Sunday, February 13, 2011

Now I Know Why the Caged Bird Sings

Attorneys for Bradley County, Tenn., and several of its officials have submitted a brief to the state Supreme Court arguing that the constitutional idea of "liberty" doesn't actually mean "physical liberty."

That's the way a brief filed by Thomas E. LeQuire of Spicer Rudstrom, PLLC, states it anyway:

"Liberty does not mean physical liberty," explains point DII in the pleading that encourages the high court to reject a request from Jeremy Paul Hopkins for a hearing.

"It is a sad and scary day in America when lawyers actually argue that the liberty protected in the Constitution does not mean physical liberty," Hopkins told WND. "The county's position is stunning. Americans should be very concerned with court opinions declaring the Constitution no longer protects persons from being unlawfully jailed.

"In this case, the county not only jailed me without authority and in violation of law, but they also jailed me in the face of a court order specifically instructing them to release me. Even more disconcerting is the fact that the state attorney general, who took an oath to uphold the Constitution and to defend the citizens, has not intervened to stop this outrageous conduct. If physical liberty is not a fundamental right, it is difficult to think of anything that would be," Hopkins said.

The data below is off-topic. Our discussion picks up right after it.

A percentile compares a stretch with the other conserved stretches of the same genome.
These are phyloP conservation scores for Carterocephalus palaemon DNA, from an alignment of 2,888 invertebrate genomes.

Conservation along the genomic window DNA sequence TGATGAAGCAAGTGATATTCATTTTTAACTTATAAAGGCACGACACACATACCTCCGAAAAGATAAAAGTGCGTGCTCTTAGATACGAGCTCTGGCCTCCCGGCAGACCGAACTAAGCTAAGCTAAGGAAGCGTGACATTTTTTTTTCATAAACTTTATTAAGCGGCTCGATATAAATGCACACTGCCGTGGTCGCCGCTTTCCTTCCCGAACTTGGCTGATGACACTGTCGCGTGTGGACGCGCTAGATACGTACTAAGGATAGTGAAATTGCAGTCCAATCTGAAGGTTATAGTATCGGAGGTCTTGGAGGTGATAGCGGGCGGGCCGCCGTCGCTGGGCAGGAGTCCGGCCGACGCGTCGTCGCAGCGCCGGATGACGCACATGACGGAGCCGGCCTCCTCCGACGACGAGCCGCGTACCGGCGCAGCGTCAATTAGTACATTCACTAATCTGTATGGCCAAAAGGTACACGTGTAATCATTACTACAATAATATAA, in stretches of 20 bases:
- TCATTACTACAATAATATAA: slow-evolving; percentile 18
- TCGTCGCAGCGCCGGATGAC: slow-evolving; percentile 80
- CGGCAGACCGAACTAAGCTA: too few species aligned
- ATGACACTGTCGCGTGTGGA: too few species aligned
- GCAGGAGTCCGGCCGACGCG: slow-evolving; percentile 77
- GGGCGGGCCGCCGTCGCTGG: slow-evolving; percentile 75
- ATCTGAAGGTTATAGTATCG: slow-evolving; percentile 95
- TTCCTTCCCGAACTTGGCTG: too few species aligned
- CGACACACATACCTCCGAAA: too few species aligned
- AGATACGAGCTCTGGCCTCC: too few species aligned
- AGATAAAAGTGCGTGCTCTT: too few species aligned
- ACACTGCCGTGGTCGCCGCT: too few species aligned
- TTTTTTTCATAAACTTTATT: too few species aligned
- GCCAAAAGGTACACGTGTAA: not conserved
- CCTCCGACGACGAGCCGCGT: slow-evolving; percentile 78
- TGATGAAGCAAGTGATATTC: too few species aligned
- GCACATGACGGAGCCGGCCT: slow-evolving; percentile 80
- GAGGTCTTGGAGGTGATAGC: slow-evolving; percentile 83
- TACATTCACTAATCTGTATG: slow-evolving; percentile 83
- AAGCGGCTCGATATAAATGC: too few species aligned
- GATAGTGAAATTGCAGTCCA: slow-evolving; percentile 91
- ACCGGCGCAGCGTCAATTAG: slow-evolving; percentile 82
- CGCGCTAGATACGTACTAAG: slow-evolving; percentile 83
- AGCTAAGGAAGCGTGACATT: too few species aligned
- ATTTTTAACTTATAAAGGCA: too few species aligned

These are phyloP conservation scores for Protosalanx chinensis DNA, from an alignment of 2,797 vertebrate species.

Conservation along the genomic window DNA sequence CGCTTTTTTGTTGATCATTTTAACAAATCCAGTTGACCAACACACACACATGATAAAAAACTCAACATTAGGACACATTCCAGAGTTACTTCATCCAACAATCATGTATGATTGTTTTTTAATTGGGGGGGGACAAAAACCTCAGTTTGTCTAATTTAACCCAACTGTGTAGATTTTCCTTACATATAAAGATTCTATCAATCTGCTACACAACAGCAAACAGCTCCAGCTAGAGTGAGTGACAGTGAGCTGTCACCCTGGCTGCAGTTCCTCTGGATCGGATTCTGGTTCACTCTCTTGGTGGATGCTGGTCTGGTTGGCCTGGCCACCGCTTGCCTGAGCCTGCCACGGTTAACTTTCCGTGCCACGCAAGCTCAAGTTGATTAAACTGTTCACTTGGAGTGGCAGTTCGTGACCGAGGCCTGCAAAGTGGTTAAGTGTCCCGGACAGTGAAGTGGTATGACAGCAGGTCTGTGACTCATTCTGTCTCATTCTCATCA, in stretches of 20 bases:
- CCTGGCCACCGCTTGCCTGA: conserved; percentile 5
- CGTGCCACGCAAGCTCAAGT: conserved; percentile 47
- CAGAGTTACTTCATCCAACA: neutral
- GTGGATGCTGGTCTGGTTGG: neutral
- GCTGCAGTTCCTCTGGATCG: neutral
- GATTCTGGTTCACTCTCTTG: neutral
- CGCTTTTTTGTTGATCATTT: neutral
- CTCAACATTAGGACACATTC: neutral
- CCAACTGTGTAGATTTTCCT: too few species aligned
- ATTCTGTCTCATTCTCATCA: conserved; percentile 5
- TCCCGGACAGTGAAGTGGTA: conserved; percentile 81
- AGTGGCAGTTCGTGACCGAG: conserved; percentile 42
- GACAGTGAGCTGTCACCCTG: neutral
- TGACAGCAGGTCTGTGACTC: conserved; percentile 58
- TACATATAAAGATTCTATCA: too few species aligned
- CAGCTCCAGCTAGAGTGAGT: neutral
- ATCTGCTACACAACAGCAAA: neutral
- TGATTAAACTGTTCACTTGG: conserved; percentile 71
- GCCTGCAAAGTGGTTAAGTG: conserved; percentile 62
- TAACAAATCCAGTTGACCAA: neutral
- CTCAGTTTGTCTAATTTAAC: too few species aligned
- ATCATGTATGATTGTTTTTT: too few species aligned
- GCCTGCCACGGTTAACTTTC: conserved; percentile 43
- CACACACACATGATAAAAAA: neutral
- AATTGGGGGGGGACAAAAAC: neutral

So if I lock these lawyers in a cage in my back yard for twelve hours, that's not an infringement of their liberty, because constitutional liberty isn't physical freedom. Makes sense to me.

Of course, this means that not one single inmate in a state or federal prison may be considered unfree due solely to the fact that he's being kept behind bars. Just because he can't leave the prison for months or even years doesn't mean that he's lacking in liberty.

Physical liberty is one of the most basic forms of freedom. It serves as a constitutional bare minimum.

The Fifth Amendment to the U.S. Constitution states that no person shall "be deprived of life, liberty, or property, without due process of law . . . " If the county's detention of Hopkins violated state law, then in turn it violated his Fifth Amendment-recognized rights, by definition. How can due process entail illegal activity by the county? That's both logical nonsense and authoritarian shredding of the Constitution.

What we have here is a group of people who spit on the rule of law, while claiming that they uphold it.

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